On October 5, the same day that the pledge was signed, one of the signatory companies was celebrating sustainability in Australia. Newmont Corporation delivered the gold industry’s first autonomous haulage system fleet at Boddington, Western Australia’s largest gold mine.

Boddington gold mine in the state of Western Australia, 2009 (Photo by Calistemon courtesy Wikipedia)

Newmont announced last year an investment of US$150 million to install a new fleet of 231 t class Cat 793F autonomous trucks and convert a number of existing units as part of its planned Autonomous Haulage System at the mine, located 135 km southeast of Perth.

With the transition to a fully autonomous haulage fleet of 36 trucks, Boddington will be the world’s first open pit gold mine with an autonomous haul truck fleet.

“Newmont is proud to deliver the gold industry’s first autonomous haul truck fleet at Boddington, an important milestone for the company and the industry as a whole,” said Newmont President and CEO Tom Palmer.

Caterpillar, a U.S. company based in Illinois, is offering electric and autonomous mining equipment that can assist the ICMM member mining companies to fulfill their net-zero emissions pledges.

Caterpillar has embraced the vision of the all-electric underground mine of the future. At MINExpo 2021 in September, Caterpillar debuted its new Cat R1700 XE LHD. Factory-ready for autonomous operation, this mining machine features 100 percent battery electric propulsion and Cat MineStar Edge mine management technology.

Other ICMM member companies are also either already ahead of the curve or working to get there. From company headquarters in Toronto, Canada, Barrick President and CEO Mark Bristow said, “Barrick already has a clear, scientifically based emission reduction roadmap which targets a 30 percent cut by 2030 against our 2018 baseline and a net-zero outcome by 2050, in line with ICMM’s goal.”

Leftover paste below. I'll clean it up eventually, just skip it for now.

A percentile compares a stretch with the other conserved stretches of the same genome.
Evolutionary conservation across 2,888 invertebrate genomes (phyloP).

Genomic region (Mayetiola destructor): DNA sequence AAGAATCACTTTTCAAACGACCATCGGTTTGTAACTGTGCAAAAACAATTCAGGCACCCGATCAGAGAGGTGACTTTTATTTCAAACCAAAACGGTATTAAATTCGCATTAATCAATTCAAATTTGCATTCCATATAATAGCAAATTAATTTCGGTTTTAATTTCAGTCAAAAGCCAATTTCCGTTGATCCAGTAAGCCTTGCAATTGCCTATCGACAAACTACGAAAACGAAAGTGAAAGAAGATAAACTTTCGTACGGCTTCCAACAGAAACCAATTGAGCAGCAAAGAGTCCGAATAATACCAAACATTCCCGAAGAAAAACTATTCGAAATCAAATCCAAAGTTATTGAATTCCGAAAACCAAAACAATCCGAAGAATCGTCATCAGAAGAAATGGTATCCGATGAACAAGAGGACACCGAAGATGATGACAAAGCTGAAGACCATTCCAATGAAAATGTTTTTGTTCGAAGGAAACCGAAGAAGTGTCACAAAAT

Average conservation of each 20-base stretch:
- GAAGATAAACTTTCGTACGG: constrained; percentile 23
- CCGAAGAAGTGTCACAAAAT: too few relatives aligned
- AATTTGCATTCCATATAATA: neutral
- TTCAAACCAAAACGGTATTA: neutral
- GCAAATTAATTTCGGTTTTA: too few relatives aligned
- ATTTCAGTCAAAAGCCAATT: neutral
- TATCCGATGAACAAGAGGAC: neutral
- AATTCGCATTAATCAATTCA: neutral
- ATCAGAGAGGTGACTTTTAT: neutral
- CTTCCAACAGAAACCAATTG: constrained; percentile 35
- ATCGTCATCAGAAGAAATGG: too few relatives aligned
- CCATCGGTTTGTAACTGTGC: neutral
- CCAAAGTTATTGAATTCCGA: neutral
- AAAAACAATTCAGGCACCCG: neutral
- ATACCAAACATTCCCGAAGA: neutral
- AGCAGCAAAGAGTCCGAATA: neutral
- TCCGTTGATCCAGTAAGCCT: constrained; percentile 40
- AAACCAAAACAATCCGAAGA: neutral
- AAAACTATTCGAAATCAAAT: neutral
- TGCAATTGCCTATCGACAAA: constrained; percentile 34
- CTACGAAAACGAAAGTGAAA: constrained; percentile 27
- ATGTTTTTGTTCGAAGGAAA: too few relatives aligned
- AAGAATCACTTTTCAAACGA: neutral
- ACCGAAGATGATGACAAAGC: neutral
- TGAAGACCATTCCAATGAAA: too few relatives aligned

Grant Beringer, Barrick’s group sustainability executive, said a series of carbon-reducing initiatives already is being implemented across Barrick’s global operations. At Nevada Gold Mines, the world’s largest gold-producing complex, which is operated and majority-owned by Barrick and minority-owned by Newmont, a new solar power plant is in the planning stages, and the TS power plant which serves the mine is being converted from coal to natural gas.

These projects will support Nevada Gold Mines’s transition from coal power to a dual energy solution that is expected to reduce the complex’s carbon emissions by half.

This entire effort comes just in time for the United Nation’s climate summit in Glasgow, Scotland in the first two weeks of November. There, countries, intergovernmental organizations, businesses, and whole economic sectors are making pledges to slash their greenhouse gas emissions – many to net zero by 2050.

After the mining companies had signed their pledge, Gonzalo Muñoz, High Level Climate Action Champion with the UN Framework Convention on Climate Change, UNFCCC, said, “I welcome the leadership and joint ambition of ICMM members to commit to a goal of net-zero scope 1 and 2 GHG emissions by 2050 or sooner, and I strongly encourage companies to set scope 3 GHG emissions reduction targets by the end of 2023.”

Muñoz said, “The High-Level Climate Action Champions encourage members to strive to set the most ambitious science-based targets possible in line with the criteria of the Race to Zero campaign.”

Featured image: A CAT 793 autonomous haul truck at Caterpillar’s Tinaja, Arizona, demonstration center. February 2020 (Photo courtesy Newmont)